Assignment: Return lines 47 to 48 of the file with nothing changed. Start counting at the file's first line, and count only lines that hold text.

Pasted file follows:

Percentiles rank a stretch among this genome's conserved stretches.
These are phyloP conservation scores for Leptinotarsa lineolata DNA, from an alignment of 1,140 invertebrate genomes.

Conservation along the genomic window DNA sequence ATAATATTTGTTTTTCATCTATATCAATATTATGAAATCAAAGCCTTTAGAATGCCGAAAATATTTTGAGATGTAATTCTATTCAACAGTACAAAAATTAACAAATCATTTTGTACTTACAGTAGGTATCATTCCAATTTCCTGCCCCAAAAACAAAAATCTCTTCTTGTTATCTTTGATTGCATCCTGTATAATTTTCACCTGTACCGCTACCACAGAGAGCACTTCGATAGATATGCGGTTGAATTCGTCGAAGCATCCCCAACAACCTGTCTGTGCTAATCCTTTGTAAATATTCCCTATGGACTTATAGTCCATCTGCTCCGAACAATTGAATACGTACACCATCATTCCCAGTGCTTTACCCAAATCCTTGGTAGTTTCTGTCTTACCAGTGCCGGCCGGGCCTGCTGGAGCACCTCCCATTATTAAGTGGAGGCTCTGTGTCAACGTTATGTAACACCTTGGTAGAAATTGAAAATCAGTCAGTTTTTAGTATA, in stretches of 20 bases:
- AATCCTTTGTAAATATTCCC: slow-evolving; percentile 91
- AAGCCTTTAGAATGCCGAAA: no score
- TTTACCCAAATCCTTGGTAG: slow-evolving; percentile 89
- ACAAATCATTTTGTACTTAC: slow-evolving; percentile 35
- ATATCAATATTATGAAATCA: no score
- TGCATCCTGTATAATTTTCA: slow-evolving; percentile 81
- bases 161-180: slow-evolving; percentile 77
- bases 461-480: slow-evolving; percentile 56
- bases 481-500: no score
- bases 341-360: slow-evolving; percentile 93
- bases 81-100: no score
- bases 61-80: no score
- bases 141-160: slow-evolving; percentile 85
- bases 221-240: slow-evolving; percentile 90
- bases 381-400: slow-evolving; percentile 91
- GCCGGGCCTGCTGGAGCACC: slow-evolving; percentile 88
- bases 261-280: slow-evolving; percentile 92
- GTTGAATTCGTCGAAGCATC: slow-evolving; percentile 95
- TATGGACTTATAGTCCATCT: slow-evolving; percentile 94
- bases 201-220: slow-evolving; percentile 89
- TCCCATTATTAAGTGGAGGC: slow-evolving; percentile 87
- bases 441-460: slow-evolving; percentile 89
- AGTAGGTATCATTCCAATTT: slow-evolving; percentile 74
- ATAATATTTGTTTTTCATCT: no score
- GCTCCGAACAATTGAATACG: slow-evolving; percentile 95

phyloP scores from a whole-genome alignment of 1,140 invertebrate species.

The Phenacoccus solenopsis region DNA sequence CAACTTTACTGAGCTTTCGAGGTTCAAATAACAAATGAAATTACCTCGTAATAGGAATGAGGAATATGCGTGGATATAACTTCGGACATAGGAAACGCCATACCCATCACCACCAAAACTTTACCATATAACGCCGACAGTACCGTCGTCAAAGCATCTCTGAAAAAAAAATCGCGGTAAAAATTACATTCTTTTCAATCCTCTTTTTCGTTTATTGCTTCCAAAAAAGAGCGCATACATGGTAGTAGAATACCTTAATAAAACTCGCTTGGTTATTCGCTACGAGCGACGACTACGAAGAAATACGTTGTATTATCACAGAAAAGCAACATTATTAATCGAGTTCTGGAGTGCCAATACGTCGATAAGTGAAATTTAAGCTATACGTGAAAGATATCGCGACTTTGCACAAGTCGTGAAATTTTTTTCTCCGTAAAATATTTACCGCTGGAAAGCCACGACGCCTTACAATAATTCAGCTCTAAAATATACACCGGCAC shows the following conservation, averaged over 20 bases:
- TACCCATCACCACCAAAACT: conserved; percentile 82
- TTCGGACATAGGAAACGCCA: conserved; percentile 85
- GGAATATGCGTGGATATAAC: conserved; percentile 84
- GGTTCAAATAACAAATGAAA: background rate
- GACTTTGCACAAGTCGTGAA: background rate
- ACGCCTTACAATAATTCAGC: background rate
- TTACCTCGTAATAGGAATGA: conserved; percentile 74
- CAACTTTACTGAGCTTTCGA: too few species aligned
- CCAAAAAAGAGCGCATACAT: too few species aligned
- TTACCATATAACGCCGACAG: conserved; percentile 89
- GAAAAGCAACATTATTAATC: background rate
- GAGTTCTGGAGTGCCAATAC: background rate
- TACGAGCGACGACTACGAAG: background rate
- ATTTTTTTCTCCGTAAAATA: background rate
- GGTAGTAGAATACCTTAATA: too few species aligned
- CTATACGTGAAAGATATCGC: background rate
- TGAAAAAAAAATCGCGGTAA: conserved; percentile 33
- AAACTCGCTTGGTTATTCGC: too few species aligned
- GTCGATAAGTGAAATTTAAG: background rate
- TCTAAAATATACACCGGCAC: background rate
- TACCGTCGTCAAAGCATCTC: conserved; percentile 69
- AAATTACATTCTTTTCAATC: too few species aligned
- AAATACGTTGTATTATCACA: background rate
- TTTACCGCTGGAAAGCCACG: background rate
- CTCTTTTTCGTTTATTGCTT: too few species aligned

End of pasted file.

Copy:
- TGAAAAAAAAATCGCGGTAA: conserved; percentile 33
- AAACTCGCTTGGTTATTCGC: too few species aligned